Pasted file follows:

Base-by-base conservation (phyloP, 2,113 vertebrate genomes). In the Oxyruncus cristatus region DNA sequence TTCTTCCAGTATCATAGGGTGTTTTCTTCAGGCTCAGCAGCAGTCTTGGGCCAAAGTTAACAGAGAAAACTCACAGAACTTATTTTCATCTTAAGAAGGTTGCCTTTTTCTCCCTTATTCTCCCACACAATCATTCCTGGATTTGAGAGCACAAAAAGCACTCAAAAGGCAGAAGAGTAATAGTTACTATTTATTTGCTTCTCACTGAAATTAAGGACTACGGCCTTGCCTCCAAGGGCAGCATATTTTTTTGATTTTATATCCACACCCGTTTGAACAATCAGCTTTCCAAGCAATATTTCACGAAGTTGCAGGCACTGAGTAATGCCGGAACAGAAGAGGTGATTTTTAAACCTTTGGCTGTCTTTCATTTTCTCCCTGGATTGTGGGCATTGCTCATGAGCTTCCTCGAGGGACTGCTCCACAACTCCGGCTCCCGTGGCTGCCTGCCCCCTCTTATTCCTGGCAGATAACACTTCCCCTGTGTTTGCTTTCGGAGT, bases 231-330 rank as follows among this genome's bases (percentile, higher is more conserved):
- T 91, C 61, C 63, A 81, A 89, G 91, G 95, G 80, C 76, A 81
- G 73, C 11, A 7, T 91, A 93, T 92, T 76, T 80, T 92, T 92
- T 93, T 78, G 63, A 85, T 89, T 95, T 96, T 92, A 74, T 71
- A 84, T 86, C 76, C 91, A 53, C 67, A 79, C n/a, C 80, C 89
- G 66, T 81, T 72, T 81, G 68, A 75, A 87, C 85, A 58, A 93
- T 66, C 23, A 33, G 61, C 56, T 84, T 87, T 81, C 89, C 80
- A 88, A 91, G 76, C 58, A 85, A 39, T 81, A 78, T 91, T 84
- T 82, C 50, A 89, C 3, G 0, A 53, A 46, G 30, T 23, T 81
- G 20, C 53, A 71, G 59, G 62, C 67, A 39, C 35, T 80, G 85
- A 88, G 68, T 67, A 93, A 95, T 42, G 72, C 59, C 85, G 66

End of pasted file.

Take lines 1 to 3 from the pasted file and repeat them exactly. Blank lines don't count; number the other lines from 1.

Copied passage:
Base-by-base conservation (phyloP, 2,113 vertebrate genomes). In the Oxyruncus cristatus region DNA sequence TTCTTCCAGTATCATAGGGTGTTTTCTTCAGGCTCAGCAGCAGTCTTGGGCCAAAGTTAACAGAGAAAACTCACAGAACTTATTTTCATCTTAAGAAGGTTGCCTTTTTCTCCCTTATTCTCCCACACAATCATTCCTGGATTTGAGAGCACAAAAAGCACTCAAAAGGCAGAAGAGTAATAGTTACTATTTATTTGCTTCTCACTGAAATTAAGGACTACGGCCTTGCCTCCAAGGGCAGCATATTTTTTTGATTTTATATCCACACCCGTTTGAACAATCAGCTTTCCAAGCAATATTTCACGAAGTTGCAGGCACTGAGTAATGCCGGAACAGAAGAGGTGATTTTTAAACCTTTGGCTGTCTTTCATTTTCTCCCTGGATTGTGGGCATTGCTCATGAGCTTCCTCGAGGGACTGCTCCACAACTCCGGCTCCCGTGGCTGCCTGCCCCCTCTTATTCCTGGCAGATAACACTTCCCCTGTGTTTGCTTTCGGAGT, bases 231-330 rank as follows among this genome's bases (percentile, higher is more conserved):
- T 91, C 61, C 63, A 81, A 89, G 91, G 95, G 80, C 76, A 81
- G 73, C 11, A 7, T 91, A 93, T 92, T 76, T 80, T 92, T 92